Anyway, we eventually made our way to Playa del Carmen which back then was going through it’s “Tulum” moment, although much more under the radar as the whole “hype” machine was not as efficient back then. It was the anti-Cancun. A small, affordable, laid-back village that was still “identifiably” Mexican. None of the silly adult Disneyland vibes. It was just a big village on the coast with really, really nice beaches. At that time there were these big palapas on the beach and you could rent hammocks for roughly 2 bucks US a night. It was bigger than Tulum, for sure, but still very manageable. There was no city vibe at all. Yes, there were the same hippy, new agey backpacker establishments that we’d seen in other places. I don’t remember any high end hotels and certainly nothing over 2 or 3 stories. It reminds of Progresso as it is now, only the town was less grubby and the beaches much, much nicer. Kilometers/miles of unspoiled beaches and a really special vibe. Mexico had and still has a socially conservative culture yet, for some reason, a pretty permissive feeling reigned over Playa del Carmen. At this time, topless sunbathing was still a norm in much of Europe and therefore, due to the high concentration of European backpackers, it was tolerated in PdC. I thought I had died and gone to heaven. Sleeping on a hammock on the beach, grabbing cheap beer and food from taquerias and surrounded by scads of attractive, scantily clad euro-babes. I remember taking a long walk on the unbelievably beautiful beach ( no Sargasso seaweed back then) one day and stumbling across a nude photo shoot. The photo shoot wasn’t close to the action, sure, but neither was it that far. It was a professional affair with the requisite photography paraphernalia and 2 two breathtaking, butt nekkid models. However, there were no gawkers or weirdos… people would stop to look briefly but it would have been deeply uncool to sit there and drool. Was this an example of cultural and economic imperialism? Yep, it probably was. Nonetheless, it was cool vibe without descending in some of the tackier and dodgy “druggy” vibes that you often encountered in backpacker “towns”.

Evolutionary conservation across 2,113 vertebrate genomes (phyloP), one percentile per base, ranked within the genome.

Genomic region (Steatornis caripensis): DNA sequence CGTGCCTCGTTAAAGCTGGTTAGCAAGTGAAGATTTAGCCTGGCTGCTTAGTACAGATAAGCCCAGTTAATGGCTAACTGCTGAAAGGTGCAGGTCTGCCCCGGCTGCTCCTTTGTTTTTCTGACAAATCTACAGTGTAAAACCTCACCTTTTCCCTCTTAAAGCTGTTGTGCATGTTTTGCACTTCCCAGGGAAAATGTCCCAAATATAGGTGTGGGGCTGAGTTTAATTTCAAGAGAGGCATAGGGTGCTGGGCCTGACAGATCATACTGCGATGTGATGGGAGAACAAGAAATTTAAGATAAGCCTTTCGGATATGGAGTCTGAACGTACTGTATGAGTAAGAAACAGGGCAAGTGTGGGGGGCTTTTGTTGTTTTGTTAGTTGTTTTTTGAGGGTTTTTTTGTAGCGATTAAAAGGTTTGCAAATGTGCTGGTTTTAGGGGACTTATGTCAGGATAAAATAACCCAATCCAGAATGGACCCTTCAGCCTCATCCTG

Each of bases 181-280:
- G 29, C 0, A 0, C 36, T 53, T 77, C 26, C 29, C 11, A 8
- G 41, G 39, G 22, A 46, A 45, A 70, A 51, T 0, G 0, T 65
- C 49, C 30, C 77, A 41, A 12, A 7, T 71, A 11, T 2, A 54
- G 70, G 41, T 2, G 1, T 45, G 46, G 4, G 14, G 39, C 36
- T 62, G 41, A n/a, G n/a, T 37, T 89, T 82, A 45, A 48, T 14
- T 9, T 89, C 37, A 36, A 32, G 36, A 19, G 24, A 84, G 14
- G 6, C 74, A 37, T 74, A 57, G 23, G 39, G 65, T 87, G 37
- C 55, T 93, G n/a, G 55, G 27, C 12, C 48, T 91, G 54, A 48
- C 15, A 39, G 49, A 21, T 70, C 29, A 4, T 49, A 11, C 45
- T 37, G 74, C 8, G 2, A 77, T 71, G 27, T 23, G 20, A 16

Fast forward a few years, I was installed in Europe and had convinced some European and US friends to meet me in PdC for a 2 week holiday. My first impression, not surprisingly, was that travelling to Mexico all the way from Europe is a big, long deal. It’s perhaps even easier to go Asia from here than go to Mexico. When I arrived in Playa, the town had grown to, I guess, a small city but it was still recognizable as the place I had seen before. A few more hotels, cafes and bars, but still not Cancun-like by any means. I remember looking for the palapa where I had rented the hammock, and I think it was gone. The vibe was a little less “backpacker” counterculture than it was previously, but that was fine. Restaurants, bars and clubs were cool but without the “exclusive” vibe or preciousness that would later install itself in Tulum. One day I rented a jeep so my friends and I could go Sian K’aan and check out Tulum on the way back. However, when the day came my friends were all sleeping off hangovers. I had one too, but since I had reserved the jeep I felt obligated to go. It was a really cool trip, at one point I was on a single track road in the jungle near (but outside of) Sian K’aan and I was just surrounded by thousands upon thousands on butterflies. On the way back I stopped in Tulum. It had grown, but it still was still small-scale. It reminded me of PdC when I had first visited. In fact, I thought to myself that it’d be cooler to stay here now but we were locked-in hotel wise and besides some of my friends were not fans of the backpacker hostel on a jungle beach thing. (Two of them fruitlessly searched for any place that served Champagne in PdC and couldn’t find any. Oh, how things have changed…).